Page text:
By 1943 the fury of the war had abated. On 1st September, the Royal Air Force gave the ‘school down the bay’ back to the Education authorities, after this had been taken over by the British Services on 10th March 1941. But it wasn’t long before the school had, once again, become too small for the number of children it had to accommodate.

On 17th December 1945 the Royal Air Force authorities passed on the lease of a building at 91, Pretty Bay to the Education Department. This building, situated between the ‘Claridge Hotel’ and the ‘Red House’, had served as a store during the war and been known as the ‘Hal Far Barracks Store’. (Today, a block of apartments stands where the school used to be).

The premises started functioning as a school on 9th October 1946 and comprised six classrooms, which were taken up by the boys of primary age. This school took the name of Birzebbuga Boys’ Primary School and its first Head was Mr Joseph Mifsud Bonnici. The girls and infants stayed on at 114, Pretty Bay, which school started to be known as Birzebbuga Girls’ Primary School.

Boys’ Primary School – 1946/1956

The school was consecrated to The Blessed Heart of Jesus and The Immaculate Heart of Mary on 4th July 1947.

Mons. Michael Gonzi, Archbishop of Malta, visited it on 19th April 1947 as part of his Pastoral Visit in Birzebbuga. His second visit to the school was on 5th June 1956. The Governor General Sir Gerald Creasy and Lady Creasy also paid a visit to the school on 20th November 1950.

On 15th September 1948, Mr Reginald Vella Tomlin became the next Head of School. Under his headship, the school started issuing ‘The Hawk’ on 9th April 1953 and he also composed the first school anthem, ‘Innu ghat-Tfal ta’ Birzebbuga’, in 1958.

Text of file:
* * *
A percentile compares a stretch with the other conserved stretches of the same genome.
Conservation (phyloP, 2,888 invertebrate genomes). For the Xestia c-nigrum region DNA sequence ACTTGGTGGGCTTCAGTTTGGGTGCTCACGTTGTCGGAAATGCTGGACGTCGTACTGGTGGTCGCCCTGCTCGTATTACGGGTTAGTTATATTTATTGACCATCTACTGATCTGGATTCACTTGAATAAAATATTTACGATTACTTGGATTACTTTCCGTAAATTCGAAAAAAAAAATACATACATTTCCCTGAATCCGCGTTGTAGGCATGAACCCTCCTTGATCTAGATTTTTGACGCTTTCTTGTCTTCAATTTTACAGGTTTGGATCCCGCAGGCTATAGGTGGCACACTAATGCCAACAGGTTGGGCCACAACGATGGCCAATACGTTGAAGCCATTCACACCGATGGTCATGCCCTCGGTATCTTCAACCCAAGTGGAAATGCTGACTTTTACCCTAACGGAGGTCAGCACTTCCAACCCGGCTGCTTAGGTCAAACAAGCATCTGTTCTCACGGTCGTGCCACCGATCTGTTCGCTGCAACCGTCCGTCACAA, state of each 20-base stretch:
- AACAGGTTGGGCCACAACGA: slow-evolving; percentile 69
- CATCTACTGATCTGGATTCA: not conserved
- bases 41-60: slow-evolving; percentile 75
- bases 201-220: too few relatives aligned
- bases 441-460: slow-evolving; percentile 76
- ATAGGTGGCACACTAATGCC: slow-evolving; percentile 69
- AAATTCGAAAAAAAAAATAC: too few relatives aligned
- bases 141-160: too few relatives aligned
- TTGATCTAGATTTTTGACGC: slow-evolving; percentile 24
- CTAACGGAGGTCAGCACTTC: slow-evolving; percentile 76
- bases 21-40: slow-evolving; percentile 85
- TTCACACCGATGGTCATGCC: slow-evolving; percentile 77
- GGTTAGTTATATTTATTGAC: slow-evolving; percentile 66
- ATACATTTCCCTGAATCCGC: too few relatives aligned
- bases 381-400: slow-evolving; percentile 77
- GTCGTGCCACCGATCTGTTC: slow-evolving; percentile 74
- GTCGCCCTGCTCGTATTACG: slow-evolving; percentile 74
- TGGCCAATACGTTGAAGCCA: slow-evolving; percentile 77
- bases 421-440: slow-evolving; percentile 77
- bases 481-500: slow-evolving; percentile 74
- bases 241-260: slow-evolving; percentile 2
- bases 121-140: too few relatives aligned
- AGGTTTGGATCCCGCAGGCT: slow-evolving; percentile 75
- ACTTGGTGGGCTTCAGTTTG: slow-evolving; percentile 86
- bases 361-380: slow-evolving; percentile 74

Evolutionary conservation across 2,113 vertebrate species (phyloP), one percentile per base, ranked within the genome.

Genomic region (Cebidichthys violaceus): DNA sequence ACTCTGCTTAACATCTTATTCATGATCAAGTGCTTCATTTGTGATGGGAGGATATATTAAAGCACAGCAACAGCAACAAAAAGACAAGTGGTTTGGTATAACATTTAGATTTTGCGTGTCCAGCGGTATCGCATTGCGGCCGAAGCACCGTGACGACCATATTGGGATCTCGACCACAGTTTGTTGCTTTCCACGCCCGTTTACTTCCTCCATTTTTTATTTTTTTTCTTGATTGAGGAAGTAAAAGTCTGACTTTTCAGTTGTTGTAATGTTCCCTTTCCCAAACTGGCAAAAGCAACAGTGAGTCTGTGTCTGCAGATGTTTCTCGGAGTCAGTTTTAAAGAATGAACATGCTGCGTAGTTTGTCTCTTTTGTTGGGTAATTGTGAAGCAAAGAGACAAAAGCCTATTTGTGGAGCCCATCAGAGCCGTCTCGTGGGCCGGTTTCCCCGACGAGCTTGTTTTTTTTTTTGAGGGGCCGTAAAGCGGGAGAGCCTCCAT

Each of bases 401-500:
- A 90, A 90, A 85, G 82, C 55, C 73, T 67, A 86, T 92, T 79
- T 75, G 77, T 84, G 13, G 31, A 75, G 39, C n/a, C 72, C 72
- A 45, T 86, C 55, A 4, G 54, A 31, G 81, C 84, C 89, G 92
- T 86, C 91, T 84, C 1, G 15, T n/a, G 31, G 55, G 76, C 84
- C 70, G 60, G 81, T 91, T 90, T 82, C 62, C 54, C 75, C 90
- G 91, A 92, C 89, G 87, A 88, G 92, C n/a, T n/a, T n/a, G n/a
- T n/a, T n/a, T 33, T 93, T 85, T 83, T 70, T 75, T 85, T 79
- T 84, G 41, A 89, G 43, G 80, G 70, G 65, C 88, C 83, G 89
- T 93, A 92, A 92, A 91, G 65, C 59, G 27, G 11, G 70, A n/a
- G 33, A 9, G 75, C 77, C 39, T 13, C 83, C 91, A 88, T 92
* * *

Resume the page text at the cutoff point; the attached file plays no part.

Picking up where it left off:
The village population continued to rise steadily, as did the number of children attending school. On 27th April 1955 the Director of Education visited the premises and showed his intent to rent a building that would serve as an annexe to the existing school. On 2nd September 1955 Mr Vella Tomlin was given the keys of a building, then known as the ‘Smiling Prince’, at 20/21, Pretty Bay (where the Malta Labour Party Club stands today)

A few weeks later, on 3rd October 1955, the school passed under a new Head – Mr Salvu Farrugia. He had 16 classes under his care -10 primary and 6 infant classes. The main school building accommodated 9 of them and the annexe 7.

Girls’ Primary School – 1946/1958

The girls’ school followed the same pattern as that of the boys, where administration in general and visits by prominent people were concerned.

In 1955 the school consisted of 15 classes: 14 of them were housed in the main building and the other one, with 22 pupils in it, in a room at 39, Zebra Street, within a stone’s throw of the school.

A problem, which had been felt for quite a long time, was the distance that a number of children living in Benghisa had to walk everyday, to and from school. The Heads of School and Mr Gaetano Cauchi, School Inspector, discussed this on 15th March 1951 and tried to solve the problem. The difference in the children’s ages and their rather small number made it impracticable to open a school in that periphery. At long last, the problem was solved on 18th February 1965 when a decision to provide the children with free school transport was taken.

The Heads of School after the war were as follows:

  • Ms Amelia M. Agius Gerada (till1949)
  • Ms Nellie Jones (1949-1952)
  • Ms Mary Spiteri Fiteni (1952-1958)

Birzebbuga Primary School – 1956/2006

Due to the fact that the Primary Schools in Birzebbuga had, by the 1950’s, become too small and fragmented, the authorities decided that it was time to build a new school – one that would be big enough to house them both. St. Michael Street, St. Catherine Street and Church Street bordered the chosen site on three sides. (Zaren Dalli Street, bordering its fourth side, had still not been built.)